Diverse lineup, no?

Futurama and Family Guy weren’t the only notables of the 1999 set. Comic strip spin-off Dilbert and the stop-motion The PJs are now deemed also-rans, forgotten to all but the most devoted fans, but both actually saw reasonable success here, albeit limited by the relatively few number of episodes available to run comapred to The Simpsons or South Park. Sky1 broadcast both as part of their Saturday night “Skyrocket” animated strand, and benefiting from Simpsons and Futurama lead-ins, the shows picked up a decent number of fans, recording viewing figures only slightly below their better-known brethren. Dilbert in particular had long legs in the UK, even seeing VHS and DVD releases (it was one of the first TV shows to hit DVD in any country, S1 being released in November 1999), and remained rebroadcast on Sky One and later free-to-air channel FTN through 2006.

It probably won’t surprise anyone to learn that the other Seth Macfarlane shows have seen success here, too, trading on the reputation of their forebearer. American Dad has settled in at BBC3 alongside Family Guy, typically airing slightly later at night to fewer viewers but a relative success regardless. The Cleveland Show was snapped up by E4 (sister of Channel 4, of Friends infamy) to slightly weaker numbers, again replicating the domestic success. E4 also nabbed Bob’s Burgers, Allen Gregory and Napoleon Dynamite, though none performed strongly, even though the former proved relatively resilient in the States.

Less sitcommy animated material has had some bad luck too, alas. Adult Swim shows are under-represented on British airwaves; attempts at a similar “block” have been generally unsuccessful. Under Ofcom rules, Cartoon Network can’t broadcast adult-themed programming at any time of day as they are a designated children’s channel, but others from the Turner stable have taken shots at the strip: Bravo in the mid-2000s, FX in 2010, and TCM 2 from 2012. TCM 2 in particular is an extremely niche channel, and its weekly top 10 shows bottom out at around just 10,000 viewers; the Adult Swim block doesn’t even trouble those numbers, so its presence is a marginal one indeed. Shows in a vaguely similar vein, like FX’s Archer, have faced similar hurdles; Archer was picked up by niche, but free-to-air, channel 5*, but has never really troubled their ratings charts either, garnering under 100,000 viewers each week.

Still, despite the occasional disappointments, adult animation is one of the best-represented US TV genres on UK screens. The Simpsons, Futurama, Family Guy and American Dad all get prime-time slots on a regular basis, even in repeats; while at the very least, most of their brethren have found a broadcast home here, more than can be said for serial dramas and sitcoms. And so despite the mixed success of some lesser entries into the canon, British producers have understandably cottoned onto the popularity of these shows, and have made a number of attempts at replicating the adult animation formula for a British audience. Overall, they’ve been unsuccessful, to varying degrees; most have disappointed commercially, and the majority have bombed out creatively, too.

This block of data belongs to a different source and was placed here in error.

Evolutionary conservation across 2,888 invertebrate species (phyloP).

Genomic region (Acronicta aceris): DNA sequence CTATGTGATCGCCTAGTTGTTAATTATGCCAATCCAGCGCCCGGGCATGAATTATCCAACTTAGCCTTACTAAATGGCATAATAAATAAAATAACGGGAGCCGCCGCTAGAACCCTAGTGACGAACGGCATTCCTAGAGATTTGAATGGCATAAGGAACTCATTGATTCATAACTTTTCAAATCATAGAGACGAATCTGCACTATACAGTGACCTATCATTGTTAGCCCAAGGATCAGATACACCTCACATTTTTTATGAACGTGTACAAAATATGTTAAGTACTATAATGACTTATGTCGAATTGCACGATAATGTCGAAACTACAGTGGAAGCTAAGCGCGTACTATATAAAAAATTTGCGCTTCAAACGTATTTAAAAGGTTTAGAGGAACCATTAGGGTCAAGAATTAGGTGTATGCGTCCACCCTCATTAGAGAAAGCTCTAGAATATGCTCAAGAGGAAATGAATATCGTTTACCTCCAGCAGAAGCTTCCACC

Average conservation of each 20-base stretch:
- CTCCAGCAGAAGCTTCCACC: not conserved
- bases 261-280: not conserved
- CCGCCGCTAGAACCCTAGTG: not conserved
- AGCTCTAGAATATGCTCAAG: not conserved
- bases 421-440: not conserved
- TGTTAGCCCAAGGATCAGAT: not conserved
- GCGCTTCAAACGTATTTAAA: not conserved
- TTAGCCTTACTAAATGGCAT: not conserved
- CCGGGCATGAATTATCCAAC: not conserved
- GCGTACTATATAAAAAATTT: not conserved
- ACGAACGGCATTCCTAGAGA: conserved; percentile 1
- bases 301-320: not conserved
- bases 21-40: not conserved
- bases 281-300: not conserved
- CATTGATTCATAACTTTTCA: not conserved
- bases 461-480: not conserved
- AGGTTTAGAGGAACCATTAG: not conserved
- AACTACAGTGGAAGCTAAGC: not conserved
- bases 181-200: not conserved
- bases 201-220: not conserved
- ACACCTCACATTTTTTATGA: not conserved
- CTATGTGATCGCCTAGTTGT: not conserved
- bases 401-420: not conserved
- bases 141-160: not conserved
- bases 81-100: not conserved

The first major attempts at jumping on the bandwagon came in 1998, as The Simpsons was reaching an ever-greater audience on BBC, and South Park was making headlines in the aftermath of its C4 debut. On the 20th April, 1998 on BBC Two, viewers were introduced to Stressed Eric: the first of the imitators, and arguably the finest. A UK/US/New Zealand co-production set in Britain, the show focused on perenially stressed Eric Feeble, a divorcee struggling to deal with his ex-wife, children and job; in the vein of traditional sitcom farce, his troubles would typically escalate throughout each episode. At times struggling to find a unique voice for itself, it nevertheless turned in a dozen-plus reasonably funny episodes, and offered some great voice work and stylish, cartoony Klasky-Csupo animation that stood distinct from the major American titles. It never garnered much of an audience, though, so it was canned in 2000. NBC were so impressed that they adapted the show for US audiences – replacing Eric’s UK voice artist, Mark Heap, with Hank Azaria, and shifting the premise slightly – but it didn’t work out there either, shunted off of the schedule almost immediately.

Later that same year, UK/Canadian co-production Bob and Margaret began. Based on Oscar-winning short-film Bob’s Birthday, it follows a British couple going about their lives in London, and later, Toronto. It was a minor hit to begin with, and thanks to consistent vieweship and critical acclaim, earned itself four seasons, between success in the UK (on Channel 4), Canada and the USA. Canada also helped us out a few years later with Bromwell High, a 2005 one-season wonder that only saw half of its 13-episode run hit UK screens; and Aaagh! It’s the Mr. Hell Show!, which saw vignettes linked by the eponymous Mr. Hell, was also cancelled after a single run.